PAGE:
This budget has enhanced our health system in a time of increasing costs and increasing financial pressure. It is clear evidence of the high priority we place on the health of Albertans. It does not mean that everyone will receive everything they wanted, whether it be hospitals, nursing homes, or health units. That would not only be unreasonable, but it would be unrealistic. But it does mean that our health system will continue to move the focus away from treatment and more towards prevention and the promotion of good health. The steps that we have taken in regard to capital construction, health care insurance premiums, and long-term and preferred accommodation rates recognize the demands being placed on our health services. I believe they are part of an appropriate and a reasonable approach to addressing those increasing financial pressures. We will continue to move towards a system that is client focused and which provides a spectrum of care for all Albertans, care that ranges from health promotion and prevention to community based services to institutional acute and long-term care, care that always tries to treat each Albertan as an individual with individual needs, desires, and concerns.
As our traditional industries are diversifying into more broadly based economies, our governments are in transition from the high spending of the '70s and early '8Os to a more cautious and careful approach, and we are all having to be more creative and manage differently. We are all asking, "Is this the best possible use of the dollars available to us?" As a legislator I strongly believe that accountability, fiscal responsibility, and efficiency need to be demanded all the time, particularly in the public sector. It is getting the best value for our resources which is essential. This demand for effectiveness is not based on any dogmatic view that the public sector should or must spend less. It is the realistic understanding that resources are limited and that we have the responsibility to use those limited resources in the best possible way, 50 that new opportunities can be explored, new dreams be dared, and new frontiers explored by future generations of Albertans.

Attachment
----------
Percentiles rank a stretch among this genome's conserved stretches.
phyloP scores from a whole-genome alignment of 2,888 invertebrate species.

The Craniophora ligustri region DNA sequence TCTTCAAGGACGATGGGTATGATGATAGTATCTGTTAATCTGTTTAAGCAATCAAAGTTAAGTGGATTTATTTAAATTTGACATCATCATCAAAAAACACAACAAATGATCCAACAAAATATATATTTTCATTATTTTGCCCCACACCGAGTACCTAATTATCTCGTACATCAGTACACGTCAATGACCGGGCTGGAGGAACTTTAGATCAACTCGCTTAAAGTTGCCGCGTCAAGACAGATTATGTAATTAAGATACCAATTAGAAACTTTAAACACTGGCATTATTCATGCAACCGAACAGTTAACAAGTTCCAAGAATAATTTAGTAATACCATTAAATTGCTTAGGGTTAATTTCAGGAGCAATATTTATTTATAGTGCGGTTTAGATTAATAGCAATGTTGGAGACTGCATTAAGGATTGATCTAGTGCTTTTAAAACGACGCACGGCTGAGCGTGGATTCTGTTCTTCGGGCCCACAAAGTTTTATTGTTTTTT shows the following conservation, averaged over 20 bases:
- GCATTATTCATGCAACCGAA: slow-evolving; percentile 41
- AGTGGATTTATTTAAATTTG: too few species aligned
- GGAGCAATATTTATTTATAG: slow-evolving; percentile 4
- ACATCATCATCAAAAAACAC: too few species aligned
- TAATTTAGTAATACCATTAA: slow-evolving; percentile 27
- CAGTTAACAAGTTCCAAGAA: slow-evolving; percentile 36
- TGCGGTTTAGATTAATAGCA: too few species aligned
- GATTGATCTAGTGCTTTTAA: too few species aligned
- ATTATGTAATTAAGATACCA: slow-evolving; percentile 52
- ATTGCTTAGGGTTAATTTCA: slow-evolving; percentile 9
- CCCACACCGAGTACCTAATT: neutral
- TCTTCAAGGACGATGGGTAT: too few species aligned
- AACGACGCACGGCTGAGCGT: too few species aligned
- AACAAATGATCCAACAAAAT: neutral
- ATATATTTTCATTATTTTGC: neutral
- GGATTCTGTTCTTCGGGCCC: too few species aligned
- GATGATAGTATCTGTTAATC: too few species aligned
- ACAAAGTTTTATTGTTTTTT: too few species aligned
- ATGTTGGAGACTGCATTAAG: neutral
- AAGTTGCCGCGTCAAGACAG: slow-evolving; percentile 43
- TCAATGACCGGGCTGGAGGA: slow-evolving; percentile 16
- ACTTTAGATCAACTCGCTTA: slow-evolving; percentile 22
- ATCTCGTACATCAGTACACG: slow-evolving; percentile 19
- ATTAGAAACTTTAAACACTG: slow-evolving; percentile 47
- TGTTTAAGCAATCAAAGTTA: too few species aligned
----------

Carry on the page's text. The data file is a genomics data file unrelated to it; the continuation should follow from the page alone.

To quote a paragraph from the Rainbow Report:
We believe in people being the focus of the health system. . . in the inevitability and desirability of change, and in our ability to manage change to accomplish our purposes . . . in health decisions which are Most effective and least intrusive . . . [and] in making the opportunity available to all Albertans to maximize their own health.
I would like to call on, if I may, the chairman of the Alberta Alcohol and Drug Abuse Commission before we answer questions from members.